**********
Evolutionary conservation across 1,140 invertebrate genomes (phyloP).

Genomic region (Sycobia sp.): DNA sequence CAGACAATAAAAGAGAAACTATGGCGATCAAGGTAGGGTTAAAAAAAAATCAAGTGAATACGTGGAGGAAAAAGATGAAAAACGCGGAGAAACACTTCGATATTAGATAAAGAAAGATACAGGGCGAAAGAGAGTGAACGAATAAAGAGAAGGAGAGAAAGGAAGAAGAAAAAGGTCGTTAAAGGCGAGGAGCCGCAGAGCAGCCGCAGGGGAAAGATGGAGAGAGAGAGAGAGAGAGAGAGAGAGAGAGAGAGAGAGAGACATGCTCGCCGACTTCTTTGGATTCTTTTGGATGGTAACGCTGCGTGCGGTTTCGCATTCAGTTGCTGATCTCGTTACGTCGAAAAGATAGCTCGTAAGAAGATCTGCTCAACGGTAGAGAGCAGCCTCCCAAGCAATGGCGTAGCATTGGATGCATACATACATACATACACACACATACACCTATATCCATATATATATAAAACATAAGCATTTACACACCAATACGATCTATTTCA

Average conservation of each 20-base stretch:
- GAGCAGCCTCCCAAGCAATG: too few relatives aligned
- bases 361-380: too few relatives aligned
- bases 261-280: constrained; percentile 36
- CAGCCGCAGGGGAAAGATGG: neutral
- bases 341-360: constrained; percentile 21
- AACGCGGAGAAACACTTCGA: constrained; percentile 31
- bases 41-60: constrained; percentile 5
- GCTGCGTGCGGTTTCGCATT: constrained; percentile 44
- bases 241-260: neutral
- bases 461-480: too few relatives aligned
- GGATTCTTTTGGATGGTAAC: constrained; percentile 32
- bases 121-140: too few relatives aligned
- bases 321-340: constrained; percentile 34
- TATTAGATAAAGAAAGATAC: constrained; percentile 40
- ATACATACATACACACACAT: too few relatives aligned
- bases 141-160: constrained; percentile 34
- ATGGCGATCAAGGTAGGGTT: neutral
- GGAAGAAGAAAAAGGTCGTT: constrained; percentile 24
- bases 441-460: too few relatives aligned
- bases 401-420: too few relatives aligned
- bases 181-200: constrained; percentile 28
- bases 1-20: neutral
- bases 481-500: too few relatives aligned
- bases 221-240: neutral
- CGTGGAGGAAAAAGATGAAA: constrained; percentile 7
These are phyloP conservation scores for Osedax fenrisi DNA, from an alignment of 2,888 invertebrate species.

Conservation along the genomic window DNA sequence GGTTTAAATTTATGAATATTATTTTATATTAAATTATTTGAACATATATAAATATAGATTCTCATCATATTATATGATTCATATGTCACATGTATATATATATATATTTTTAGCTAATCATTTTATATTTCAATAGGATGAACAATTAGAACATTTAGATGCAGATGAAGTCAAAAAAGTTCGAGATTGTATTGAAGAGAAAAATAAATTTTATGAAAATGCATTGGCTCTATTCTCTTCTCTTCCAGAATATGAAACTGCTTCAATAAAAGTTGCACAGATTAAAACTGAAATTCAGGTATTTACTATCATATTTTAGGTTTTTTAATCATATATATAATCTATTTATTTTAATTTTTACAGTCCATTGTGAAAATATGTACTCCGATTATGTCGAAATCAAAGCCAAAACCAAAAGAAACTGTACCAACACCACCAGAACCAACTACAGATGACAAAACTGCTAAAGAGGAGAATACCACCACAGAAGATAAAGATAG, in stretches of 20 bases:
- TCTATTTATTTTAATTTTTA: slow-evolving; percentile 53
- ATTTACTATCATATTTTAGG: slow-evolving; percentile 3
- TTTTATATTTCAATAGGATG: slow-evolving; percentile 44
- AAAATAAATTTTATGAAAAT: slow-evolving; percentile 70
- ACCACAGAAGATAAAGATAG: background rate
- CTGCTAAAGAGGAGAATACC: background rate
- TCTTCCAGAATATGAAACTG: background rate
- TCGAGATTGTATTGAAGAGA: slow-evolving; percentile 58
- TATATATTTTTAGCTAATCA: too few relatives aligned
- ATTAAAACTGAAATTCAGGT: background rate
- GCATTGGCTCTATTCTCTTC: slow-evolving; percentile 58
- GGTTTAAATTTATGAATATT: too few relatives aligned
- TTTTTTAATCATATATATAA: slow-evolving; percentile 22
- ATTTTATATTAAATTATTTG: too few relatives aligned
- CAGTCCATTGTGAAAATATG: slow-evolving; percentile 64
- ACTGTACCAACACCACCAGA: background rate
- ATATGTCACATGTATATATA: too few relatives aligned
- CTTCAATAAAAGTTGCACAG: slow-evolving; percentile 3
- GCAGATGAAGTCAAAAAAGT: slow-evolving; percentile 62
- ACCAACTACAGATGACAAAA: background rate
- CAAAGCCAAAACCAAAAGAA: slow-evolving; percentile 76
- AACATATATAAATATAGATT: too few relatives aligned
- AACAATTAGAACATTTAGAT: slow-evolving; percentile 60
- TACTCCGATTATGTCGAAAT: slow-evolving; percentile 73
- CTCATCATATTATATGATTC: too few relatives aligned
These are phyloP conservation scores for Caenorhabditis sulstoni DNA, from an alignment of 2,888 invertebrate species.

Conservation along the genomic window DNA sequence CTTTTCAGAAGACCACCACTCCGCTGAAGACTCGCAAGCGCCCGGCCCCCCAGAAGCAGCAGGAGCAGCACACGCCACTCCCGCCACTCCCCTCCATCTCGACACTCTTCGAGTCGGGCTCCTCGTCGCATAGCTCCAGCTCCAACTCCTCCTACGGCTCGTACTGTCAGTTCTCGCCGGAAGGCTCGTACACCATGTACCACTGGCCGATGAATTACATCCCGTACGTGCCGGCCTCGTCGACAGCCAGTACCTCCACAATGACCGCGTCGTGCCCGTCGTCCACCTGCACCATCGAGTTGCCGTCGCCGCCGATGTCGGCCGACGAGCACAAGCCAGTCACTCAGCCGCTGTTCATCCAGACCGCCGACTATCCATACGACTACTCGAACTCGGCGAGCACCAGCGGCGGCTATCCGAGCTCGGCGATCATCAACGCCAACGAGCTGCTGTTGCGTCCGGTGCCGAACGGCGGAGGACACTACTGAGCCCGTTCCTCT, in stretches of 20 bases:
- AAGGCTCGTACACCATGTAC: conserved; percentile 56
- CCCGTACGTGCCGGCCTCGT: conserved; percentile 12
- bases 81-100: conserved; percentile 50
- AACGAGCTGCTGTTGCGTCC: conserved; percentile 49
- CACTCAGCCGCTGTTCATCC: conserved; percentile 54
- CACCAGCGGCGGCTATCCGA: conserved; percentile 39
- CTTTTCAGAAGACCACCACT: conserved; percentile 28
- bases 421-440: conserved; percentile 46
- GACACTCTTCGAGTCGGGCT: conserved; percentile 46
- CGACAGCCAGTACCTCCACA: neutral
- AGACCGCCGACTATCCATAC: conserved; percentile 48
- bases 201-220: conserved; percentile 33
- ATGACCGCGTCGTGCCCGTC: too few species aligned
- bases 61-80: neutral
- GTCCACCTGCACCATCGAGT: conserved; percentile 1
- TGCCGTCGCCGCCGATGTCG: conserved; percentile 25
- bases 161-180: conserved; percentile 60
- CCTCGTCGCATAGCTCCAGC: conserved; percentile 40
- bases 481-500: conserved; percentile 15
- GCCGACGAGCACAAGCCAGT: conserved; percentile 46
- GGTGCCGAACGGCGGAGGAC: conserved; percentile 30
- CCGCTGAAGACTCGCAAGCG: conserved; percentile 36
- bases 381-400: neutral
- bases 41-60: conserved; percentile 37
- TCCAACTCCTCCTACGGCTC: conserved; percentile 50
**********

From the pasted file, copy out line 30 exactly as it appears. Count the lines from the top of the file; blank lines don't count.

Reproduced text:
Conservation along the genomic window DNA sequence GGTTTAAATTTATGAATATTATTTTATATTAAATTATTTGAACATATATAAATATAGATTCTCATCATATTATATGATTCATATGTCACATGTATATATATATATATTTTTAGCTAATCATTTTATATTTCAATAGGATGAACAATTAGAACATTTAGATGCAGATGAAGTCAAAAAAGTTCGAGATTGTATTGAAGAGAAAAATAAATTTTATGAAAATGCATTGGCTCTATTCTCTTCTCTTCCAGAATATGAAACTGCTTCAATAAAAGTTGCACAGATTAAAACTGAAATTCAGGTATTTACTATCATATTTTAGGTTTTTTAATCATATATATAATCTATTTATTTTAATTTTTACAGTCCATTGTGAAAATATGTACTCCGATTATGTCGAAATCAAAGCCAAAACCAAAAGAAACTGTACCAACACCACCAGAACCAACTACAGATGACAAAACTGCTAAAGAGGAGAATACCACCACAGAAGATAAAGATAG, in stretches of 20 bases: